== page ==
Out of a sense of gratitude for all the help they got, Lewis and Amy decided to start a support group for people with head and neck cancers. They contacted a national organization and got the materials to start a chapter where they live. Lewis and Amy handed out flyers to local doctors’ offices and hospitals. At the first meeting, six people showed up—including some they already knew but had no idea were dealing with head and neck cancer. Now, meeting attendance ranges from 25 to 45 people.

Then, in December of 2015, Lewis found a sore on his tongue that wouldn’t go away, even with steroid treatment. His oncologist did a biopsy, and found another tumor. He was scheduled for surgery right away, because he was told that he was not a good candidate for more radiation, as he had very high doses during the last round four years ago. Additional oncologists who reviewed his case thought he might lose his tongue and part of his jaw. But a biopsy after surgery showed that there were no cancer cells remaining on his tongue.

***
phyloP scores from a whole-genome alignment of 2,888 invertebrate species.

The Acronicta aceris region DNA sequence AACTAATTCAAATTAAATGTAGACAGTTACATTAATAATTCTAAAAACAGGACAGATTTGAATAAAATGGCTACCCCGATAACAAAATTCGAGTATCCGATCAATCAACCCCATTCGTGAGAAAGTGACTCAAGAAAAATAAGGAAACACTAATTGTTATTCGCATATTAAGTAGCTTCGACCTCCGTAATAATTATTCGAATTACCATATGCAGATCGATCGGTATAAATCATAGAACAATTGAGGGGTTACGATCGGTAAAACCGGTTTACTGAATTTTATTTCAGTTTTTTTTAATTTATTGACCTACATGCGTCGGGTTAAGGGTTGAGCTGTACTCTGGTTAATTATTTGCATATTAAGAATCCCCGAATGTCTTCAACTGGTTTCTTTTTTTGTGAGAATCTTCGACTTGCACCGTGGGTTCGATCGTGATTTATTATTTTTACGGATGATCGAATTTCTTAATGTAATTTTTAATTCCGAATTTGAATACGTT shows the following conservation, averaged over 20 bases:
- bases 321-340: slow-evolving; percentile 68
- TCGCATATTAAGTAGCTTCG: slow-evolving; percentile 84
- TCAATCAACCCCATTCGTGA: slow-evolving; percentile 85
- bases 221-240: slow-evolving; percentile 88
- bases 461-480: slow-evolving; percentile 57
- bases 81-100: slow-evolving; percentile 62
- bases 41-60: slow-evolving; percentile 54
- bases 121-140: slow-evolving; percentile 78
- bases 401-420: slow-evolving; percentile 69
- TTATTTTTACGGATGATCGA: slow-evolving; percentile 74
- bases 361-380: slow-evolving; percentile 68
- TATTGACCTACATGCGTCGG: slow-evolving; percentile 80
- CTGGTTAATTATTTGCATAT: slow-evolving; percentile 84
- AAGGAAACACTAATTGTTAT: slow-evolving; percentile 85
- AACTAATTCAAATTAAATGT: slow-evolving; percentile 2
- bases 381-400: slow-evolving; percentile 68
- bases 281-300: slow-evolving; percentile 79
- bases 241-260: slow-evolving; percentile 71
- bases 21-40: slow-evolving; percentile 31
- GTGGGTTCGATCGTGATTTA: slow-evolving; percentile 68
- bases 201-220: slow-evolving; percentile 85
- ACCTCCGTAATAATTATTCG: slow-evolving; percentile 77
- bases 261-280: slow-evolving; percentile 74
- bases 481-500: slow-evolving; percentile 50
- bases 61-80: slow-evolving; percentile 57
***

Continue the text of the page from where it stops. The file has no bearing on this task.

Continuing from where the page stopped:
“I still have a high risk of the cancer coming back, but I’m still going to live my life,” Lewis says.

He recommends that people who are diagnosed with a head or neck cancer should listen to their doctors very closely—and carry a notebook to write down details about treatment. He and Amy also say that support groups help both the person diagnosed and the caregiver.

Smoking and alcohol use are major risk factors for head and neck cancers. Learn more about the causes of head and neck cancer, cancer survivorship, and quitting smoking.

Posted on by DCPCTags

3 comments on “Lewis’ Story: Throat Cancer Changed His World”